Biographies / Truett Cathy

Truett Cathy

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Autor:  anton  03 September 2010
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Samuel Truett Cathy

Executive Summary

As we enter the 21st century, the world is full of opportunities for entrepreneurs. The opportunity is what many entrepreneurs chase after. Just the idea of starting a business excited them. Entrepreneurs are people who have characteristics of a high need for achievement, a willingness to take moderate risk, strong self-confidence, and a passion for the business. We all question what is the best age for getting started. There is really no simple answer to that question. Most businesses require some background knowledge. A certain amount of time is usually required to gain the education, experience, and financial resources of starting a business. According to the textbook “Small Business Management” by Longenecker, Moore, and Petty, research conducted by Paul Reynolds reveals that the highest percentage of startups is in age group of 25 to 35 years old; Truett Cathy was a natural entrepreneur at the age of 8.

In this context is a quick overview of Samuel Truett Cathy’s life as a child, experiences as an adult, education and training, personality characteristics, and entrepreneurial activities.

Introduction

Have you ever wondered what it takes to be successful? Some people are not born into success or wealth. Many successful entrepreneurs had a vision they turned into reality. Samuel Truett Cathy is one prime example of a man who lived out his convictions. An inventor of the beast-of-chicken sandwich, mall counter service in the days before food courts and Sunday closing as a policy, Truett Cathy celebrated his 80th birthday in 2001. Many might think of him as a true modern-day role model and hero. Some sees him as the Chick-fil-a man. From his book “It’s Easier to Succeed than to Fail”, Cathy represented a real-life case history showing that a determined and energetic entrepreneur can overcome anything. Cathy stated, “ The secret to success is not secret at all. It is very obvious, but we are too often blinded to the truth.” (Cathy, p. 191)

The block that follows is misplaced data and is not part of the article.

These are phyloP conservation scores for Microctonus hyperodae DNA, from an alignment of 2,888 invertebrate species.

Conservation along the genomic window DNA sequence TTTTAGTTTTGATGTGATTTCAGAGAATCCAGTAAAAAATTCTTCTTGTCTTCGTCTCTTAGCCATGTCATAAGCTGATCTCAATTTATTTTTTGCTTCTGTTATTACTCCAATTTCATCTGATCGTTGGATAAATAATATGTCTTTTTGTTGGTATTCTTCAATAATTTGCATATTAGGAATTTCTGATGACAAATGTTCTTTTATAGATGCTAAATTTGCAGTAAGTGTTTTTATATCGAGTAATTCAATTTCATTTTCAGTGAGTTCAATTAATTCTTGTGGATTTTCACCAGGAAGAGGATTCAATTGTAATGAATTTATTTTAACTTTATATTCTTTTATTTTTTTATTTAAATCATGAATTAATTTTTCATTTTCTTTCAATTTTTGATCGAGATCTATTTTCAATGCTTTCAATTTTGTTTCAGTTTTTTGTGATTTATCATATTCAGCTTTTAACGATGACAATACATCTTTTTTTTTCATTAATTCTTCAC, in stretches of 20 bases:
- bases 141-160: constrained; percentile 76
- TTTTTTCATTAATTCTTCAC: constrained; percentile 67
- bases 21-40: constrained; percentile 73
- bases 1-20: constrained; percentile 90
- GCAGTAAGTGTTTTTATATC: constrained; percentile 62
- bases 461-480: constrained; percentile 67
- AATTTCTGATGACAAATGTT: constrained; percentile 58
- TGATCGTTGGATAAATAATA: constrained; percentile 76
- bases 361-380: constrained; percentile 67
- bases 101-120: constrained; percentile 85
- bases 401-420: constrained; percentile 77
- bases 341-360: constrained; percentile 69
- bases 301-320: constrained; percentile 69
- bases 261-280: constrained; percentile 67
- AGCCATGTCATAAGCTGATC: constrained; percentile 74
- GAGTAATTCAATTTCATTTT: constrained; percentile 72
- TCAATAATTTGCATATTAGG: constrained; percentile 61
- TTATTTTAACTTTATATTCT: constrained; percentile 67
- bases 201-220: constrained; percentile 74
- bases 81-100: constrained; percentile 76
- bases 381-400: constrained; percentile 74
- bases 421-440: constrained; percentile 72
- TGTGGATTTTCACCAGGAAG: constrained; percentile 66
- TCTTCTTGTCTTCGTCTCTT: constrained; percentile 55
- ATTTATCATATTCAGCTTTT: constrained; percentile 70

Background

Samuel Truett Cathy, born in 1921, is founder and chairman of Chick-fil-A, Inc. Cathy started the business in 1946 when he and his brother, Ben, opened an Atlanta diner known as the Dwarf Grill (later named Dwarf House). Today, Chick-fil-A is the third-largest quick-service chicken restaurant company in the United States. There are more than 950 locations in 35 states and South Africa.

Family Relationships

S. Truett Cathy came from a big family. He was named Samuel after a friend of his parents, and also named Truett after, George W. Truett, a pastor of First Baptist Church in Dallas, Texas. His father, Joseph Benjamin, was an insurance salesman for Life and Casualty Company. Joseph collected on life and accidental death policies that yielded sometimes only nickels and dimes. Even though Cathy’s father was a hard worker, he could not make an adequate living for his large family. Often, he would bring home chicken, hams, and other goods from policyholders who were too poor to pay their premiums in cash. Joseph verbally abused his wife. He relied heavily on the older children to take care of him. Truett’s mother, Lilla Kimbell Cathy, ran a boarding house to help support the family. She worked like a slave, keeping house and cooking for her seven children and a houseful of boarders (Cathy, p.36-37).

Truett Cathy had four sisters and two brothers named Esther, Agnes, Myrtle, Horace, Glayds, and Ben. He was the sixth child in the family.

Selling Coke as a Child